Leaf-Peepers, Use This Interactive Map To Find Peak Fall Foliage

Leaf-Peepers, Use This Interactive Map To Find Peak Fall Foliage

Frederick, Maryland in the autumn. (photo via DenisTangneyJr/iStock/Getty Images Plus)

Summer is already on its way out, which means all those who love to see the trees change into their autumnal garb are in for a treat once again.

The Smoky Mountains’ DMO has released its 2022 Fall Foliage Map, an interactive online tool to help leaf-lovers identify where and when they can witness the season’s most brilliant changes across the contiguous United States.

Essentially, it’s a visual reference for tracking the anticipated stages of the trees’ changing, based on the date the user selects, providing leaf-peepers with the ultimate planning guide. As the website states, “While no tool can be 100% accurate, this tool is meant to help travelers better time their trips to have the best opportunity of catching peak color each year.”

The map features a slider that you can use to view the predicted changing of the leaves across U.S. regions (organized by county), according to a color key. With a swipe, the changes on the map indicate the areas in which trees will be transitioning and what stage of color change they’re expected to be in on that date.

“It’s based on a lot of weather science behind the scenes,” Austin Rempel, senior manager of forest restoration for the nonprofit American Forests, told the Washington Post. But Rempel said that, in recent years, increased weather unpredictability attributed to climate change is altering the way the trees behave, making it harder to offer accurate predictions. Higher temperatures and droughts may cause the leaves to turn colors earlier and at a faster rate, “which makes travel difficult,” he admitted.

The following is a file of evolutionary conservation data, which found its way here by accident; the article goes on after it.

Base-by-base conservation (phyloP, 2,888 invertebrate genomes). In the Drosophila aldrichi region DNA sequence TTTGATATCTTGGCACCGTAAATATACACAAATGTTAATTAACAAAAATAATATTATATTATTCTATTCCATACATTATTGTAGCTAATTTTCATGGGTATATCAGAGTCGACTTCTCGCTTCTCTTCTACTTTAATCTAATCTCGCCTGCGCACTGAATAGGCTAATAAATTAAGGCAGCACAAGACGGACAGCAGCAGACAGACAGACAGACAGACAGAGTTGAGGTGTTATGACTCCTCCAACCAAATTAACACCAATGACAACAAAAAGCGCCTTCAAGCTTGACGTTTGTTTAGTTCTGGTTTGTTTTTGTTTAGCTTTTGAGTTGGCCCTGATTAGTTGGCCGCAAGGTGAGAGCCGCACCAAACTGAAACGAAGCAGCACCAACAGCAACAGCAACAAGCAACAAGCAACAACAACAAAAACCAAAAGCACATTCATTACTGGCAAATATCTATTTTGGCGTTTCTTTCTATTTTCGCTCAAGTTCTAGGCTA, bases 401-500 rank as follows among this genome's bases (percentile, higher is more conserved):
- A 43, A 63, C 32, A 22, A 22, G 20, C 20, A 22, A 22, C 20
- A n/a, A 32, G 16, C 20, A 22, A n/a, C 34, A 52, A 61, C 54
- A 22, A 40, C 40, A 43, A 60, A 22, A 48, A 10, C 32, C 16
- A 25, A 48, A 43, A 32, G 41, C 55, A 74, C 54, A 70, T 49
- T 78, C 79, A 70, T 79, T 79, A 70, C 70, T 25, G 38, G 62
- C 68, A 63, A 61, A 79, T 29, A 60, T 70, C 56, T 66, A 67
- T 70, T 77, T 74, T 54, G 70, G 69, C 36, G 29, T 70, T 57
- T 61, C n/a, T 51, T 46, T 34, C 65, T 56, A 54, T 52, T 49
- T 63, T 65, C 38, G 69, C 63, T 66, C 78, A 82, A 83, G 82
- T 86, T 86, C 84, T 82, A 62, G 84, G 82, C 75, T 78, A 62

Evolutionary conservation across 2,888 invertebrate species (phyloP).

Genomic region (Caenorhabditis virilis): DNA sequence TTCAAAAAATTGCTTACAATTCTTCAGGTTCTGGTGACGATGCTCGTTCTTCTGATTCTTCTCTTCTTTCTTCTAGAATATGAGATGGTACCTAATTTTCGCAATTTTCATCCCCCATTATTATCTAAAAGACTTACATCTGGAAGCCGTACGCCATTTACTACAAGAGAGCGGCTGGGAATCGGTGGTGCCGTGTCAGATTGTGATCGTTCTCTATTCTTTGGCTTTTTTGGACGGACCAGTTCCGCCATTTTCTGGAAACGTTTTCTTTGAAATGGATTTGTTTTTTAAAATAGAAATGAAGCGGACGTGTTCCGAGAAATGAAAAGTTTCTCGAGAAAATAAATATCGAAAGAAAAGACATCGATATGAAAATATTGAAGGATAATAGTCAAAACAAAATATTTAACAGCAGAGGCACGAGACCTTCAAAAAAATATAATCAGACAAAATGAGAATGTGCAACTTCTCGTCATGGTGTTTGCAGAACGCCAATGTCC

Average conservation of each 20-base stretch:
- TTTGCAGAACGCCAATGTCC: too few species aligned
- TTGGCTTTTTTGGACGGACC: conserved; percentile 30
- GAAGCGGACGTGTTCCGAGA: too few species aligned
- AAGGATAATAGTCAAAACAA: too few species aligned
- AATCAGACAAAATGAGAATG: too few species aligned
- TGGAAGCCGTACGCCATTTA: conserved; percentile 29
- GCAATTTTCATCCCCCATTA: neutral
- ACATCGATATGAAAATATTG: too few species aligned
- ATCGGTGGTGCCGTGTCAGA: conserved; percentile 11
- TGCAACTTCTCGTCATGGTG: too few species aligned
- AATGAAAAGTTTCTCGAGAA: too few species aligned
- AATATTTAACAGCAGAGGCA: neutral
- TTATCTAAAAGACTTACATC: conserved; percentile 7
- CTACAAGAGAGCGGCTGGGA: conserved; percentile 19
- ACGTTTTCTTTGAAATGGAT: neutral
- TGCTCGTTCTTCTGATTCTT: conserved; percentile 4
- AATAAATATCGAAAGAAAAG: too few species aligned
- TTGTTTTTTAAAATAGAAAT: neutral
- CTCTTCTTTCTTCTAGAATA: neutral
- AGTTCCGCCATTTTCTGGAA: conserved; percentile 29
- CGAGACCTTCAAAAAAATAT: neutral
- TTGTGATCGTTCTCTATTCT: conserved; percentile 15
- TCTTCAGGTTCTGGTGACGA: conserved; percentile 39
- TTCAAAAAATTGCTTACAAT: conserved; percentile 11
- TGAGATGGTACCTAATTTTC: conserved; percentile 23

If you’re hoping to time your travels to catch optimal views of fall foliage this year, here are some suggested destinations for each of the U.S.’ wider regions.

Leaf-Peepers, Use This Interactive Map To Find Peak Fall Foliage

Autumn at sunrise in New England. (photo via heyengel / iStock / Getty Images Plus)

West Coast: North Cascades National Park

Seattle resident and travel planner for The Emerald Palate, Adria Saracino, recommends seeking out some Washington larches, a unique species that is actually coniferous, but acts like deciduous trees. “That is, they turn gold and drop their needles unlike other types of evergreen trees,” she explained.

But you’ll have to be on your toes if you want to catch this magical experience in the Pacific Northwest, as the larches are only golden for about three weeks. Saracino said that Washington’s Leavenworth area and North Cascades National Park are a couple of the state’s most popular places to view the larches.

Mountain West: Rocky Mountain National Park

The stunning state of Colorado is popular among autumn-foliage enthusiasts, who love to see the aspen trees change into their golden garb. Colorado resident Rempel recommends going to view them at Rocky Mountain National Park, explaining, “They have aspen groves that cover entire hillsides.”

Leaf-Peepers, Use This Interactive Map To Find Peak Fall Foliage

Green Mountains, Vermont. (Photo courtesy Ron and Patty Thomas/iStock/Getty Images Plus)

East Coast: Quechee, Vermont

For anyone who hopes to have a quintessential East Coast fall foliage experience, travel consultant Anthony Berklich recommends visiting Quechee, Vermont, “to see that special fiery burn that Vermont is famous for.” He also noted an added benefit of choosing this location: “you’ll only be competing with a small handful of locals and not masses of tourists,”

Midwest: Tahquamenon Falls State Park

This year, Rempel advises that leaf-peepers in the Midwest venture as close as possible to Canada for the most vibrant colors, and suggests visiting Michigan’s Tahquamenon Falls State Park. “Those are going to be good places to go this year because they’ve had a little bit more moisture than elsewhere,” he said.

Leaf-Peepers, Use This Interactive Map To Find Peak Fall Foliage

Michigan’s Tahquamenon Falls. (photo via Kenneth_Keifer/iStock/Getty Images Plus)

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